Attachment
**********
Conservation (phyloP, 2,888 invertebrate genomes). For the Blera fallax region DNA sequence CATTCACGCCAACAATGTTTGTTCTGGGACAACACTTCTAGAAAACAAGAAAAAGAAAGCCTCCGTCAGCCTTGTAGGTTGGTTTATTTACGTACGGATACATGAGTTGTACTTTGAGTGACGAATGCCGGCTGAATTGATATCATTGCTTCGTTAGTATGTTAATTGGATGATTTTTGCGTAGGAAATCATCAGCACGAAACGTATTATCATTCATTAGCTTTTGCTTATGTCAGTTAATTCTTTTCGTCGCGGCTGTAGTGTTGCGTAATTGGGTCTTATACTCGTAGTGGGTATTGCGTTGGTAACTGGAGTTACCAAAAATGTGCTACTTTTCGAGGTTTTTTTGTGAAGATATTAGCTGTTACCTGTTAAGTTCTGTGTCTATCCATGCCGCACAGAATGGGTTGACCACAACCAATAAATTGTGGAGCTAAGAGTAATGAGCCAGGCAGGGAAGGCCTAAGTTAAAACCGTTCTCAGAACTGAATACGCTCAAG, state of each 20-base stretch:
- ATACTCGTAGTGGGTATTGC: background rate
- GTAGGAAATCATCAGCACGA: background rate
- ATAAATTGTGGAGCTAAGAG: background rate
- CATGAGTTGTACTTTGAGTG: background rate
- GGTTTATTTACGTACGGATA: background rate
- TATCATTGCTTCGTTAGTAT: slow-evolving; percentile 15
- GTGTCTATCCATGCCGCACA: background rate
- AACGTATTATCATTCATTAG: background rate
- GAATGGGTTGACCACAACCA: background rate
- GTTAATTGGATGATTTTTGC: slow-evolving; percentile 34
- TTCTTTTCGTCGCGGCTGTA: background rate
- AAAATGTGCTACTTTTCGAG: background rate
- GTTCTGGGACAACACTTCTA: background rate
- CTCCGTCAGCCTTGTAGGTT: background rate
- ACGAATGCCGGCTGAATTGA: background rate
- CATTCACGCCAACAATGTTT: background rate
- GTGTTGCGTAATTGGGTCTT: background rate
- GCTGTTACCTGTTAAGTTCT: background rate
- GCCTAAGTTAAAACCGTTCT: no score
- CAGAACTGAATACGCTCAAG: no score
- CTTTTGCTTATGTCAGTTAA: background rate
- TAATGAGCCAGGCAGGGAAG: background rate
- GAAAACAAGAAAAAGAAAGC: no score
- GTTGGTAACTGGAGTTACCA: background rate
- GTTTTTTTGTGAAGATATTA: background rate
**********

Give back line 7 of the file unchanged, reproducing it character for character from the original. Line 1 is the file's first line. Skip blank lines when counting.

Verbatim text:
- TATCATTGCTTCGTTAGTAT: slow-evolving; percentile 15